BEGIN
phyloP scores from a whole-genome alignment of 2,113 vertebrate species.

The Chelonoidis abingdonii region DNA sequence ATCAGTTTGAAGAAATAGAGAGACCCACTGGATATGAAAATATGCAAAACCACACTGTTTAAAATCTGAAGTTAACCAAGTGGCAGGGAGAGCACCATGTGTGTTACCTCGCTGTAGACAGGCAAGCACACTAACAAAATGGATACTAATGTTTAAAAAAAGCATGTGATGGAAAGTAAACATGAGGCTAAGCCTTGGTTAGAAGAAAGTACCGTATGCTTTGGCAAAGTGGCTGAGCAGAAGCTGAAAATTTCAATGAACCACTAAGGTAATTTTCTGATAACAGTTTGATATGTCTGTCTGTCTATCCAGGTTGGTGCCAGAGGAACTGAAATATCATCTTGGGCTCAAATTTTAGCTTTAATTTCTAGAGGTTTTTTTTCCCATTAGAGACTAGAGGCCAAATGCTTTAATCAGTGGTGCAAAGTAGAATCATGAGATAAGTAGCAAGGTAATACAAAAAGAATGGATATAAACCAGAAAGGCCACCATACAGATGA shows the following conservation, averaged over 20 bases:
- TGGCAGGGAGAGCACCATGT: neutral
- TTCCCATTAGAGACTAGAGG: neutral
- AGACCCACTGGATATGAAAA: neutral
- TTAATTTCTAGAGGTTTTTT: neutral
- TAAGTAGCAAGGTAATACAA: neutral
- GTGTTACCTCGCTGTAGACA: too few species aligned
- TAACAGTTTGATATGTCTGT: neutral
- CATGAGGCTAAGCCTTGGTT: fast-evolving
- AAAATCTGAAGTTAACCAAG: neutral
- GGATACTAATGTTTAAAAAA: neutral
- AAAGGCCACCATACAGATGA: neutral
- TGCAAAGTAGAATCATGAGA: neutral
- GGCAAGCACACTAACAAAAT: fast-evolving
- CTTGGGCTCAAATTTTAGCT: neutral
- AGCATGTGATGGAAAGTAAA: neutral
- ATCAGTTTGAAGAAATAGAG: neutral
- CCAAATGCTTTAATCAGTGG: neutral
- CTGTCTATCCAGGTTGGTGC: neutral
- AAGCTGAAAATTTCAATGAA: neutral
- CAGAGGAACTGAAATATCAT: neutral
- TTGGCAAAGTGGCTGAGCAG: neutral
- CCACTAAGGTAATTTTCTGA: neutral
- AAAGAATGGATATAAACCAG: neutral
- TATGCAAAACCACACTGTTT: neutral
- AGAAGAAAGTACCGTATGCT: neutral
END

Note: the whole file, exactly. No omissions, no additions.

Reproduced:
phyloP scores from a whole-genome alignment of 2,113 vertebrate species.

The Chelonoidis abingdonii region DNA sequence ATCAGTTTGAAGAAATAGAGAGACCCACTGGATATGAAAATATGCAAAACCACACTGTTTAAAATCTGAAGTTAACCAAGTGGCAGGGAGAGCACCATGTGTGTTACCTCGCTGTAGACAGGCAAGCACACTAACAAAATGGATACTAATGTTTAAAAAAAGCATGTGATGGAAAGTAAACATGAGGCTAAGCCTTGGTTAGAAGAAAGTACCGTATGCTTTGGCAAAGTGGCTGAGCAGAAGCTGAAAATTTCAATGAACCACTAAGGTAATTTTCTGATAACAGTTTGATATGTCTGTCTGTCTATCCAGGTTGGTGCCAGAGGAACTGAAATATCATCTTGGGCTCAAATTTTAGCTTTAATTTCTAGAGGTTTTTTTTCCCATTAGAGACTAGAGGCCAAATGCTTTAATCAGTGGTGCAAAGTAGAATCATGAGATAAGTAGCAAGGTAATACAAAAAGAATGGATATAAACCAGAAAGGCCACCATACAGATGA shows the following conservation, averaged over 20 bases:
- TGGCAGGGAGAGCACCATGT: neutral
- TTCCCATTAGAGACTAGAGG: neutral
- AGACCCACTGGATATGAAAA: neutral
- TTAATTTCTAGAGGTTTTTT: neutral
- TAAGTAGCAAGGTAATACAA: neutral
- GTGTTACCTCGCTGTAGACA: too few species aligned
- TAACAGTTTGATATGTCTGT: neutral
- CATGAGGCTAAGCCTTGGTT: fast-evolving
- AAAATCTGAAGTTAACCAAG: neutral
- GGATACTAATGTTTAAAAAA: neutral
- AAAGGCCACCATACAGATGA: neutral
- TGCAAAGTAGAATCATGAGA: neutral
- GGCAAGCACACTAACAAAAT: fast-evolving
- CTTGGGCTCAAATTTTAGCT: neutral
- AGCATGTGATGGAAAGTAAA: neutral
- ATCAGTTTGAAGAAATAGAG: neutral
- CCAAATGCTTTAATCAGTGG: neutral
- CTGTCTATCCAGGTTGGTGC: neutral
- AAGCTGAAAATTTCAATGAA: neutral
- CAGAGGAACTGAAATATCAT: neutral
- TTGGCAAAGTGGCTGAGCAG: neutral
- CCACTAAGGTAATTTTCTGA: neutral
- AAAGAATGGATATAAACCAG: neutral
- TATGCAAAACCACACTGTTT: neutral
- AGAAGAAAGTACCGTATGCT: neutral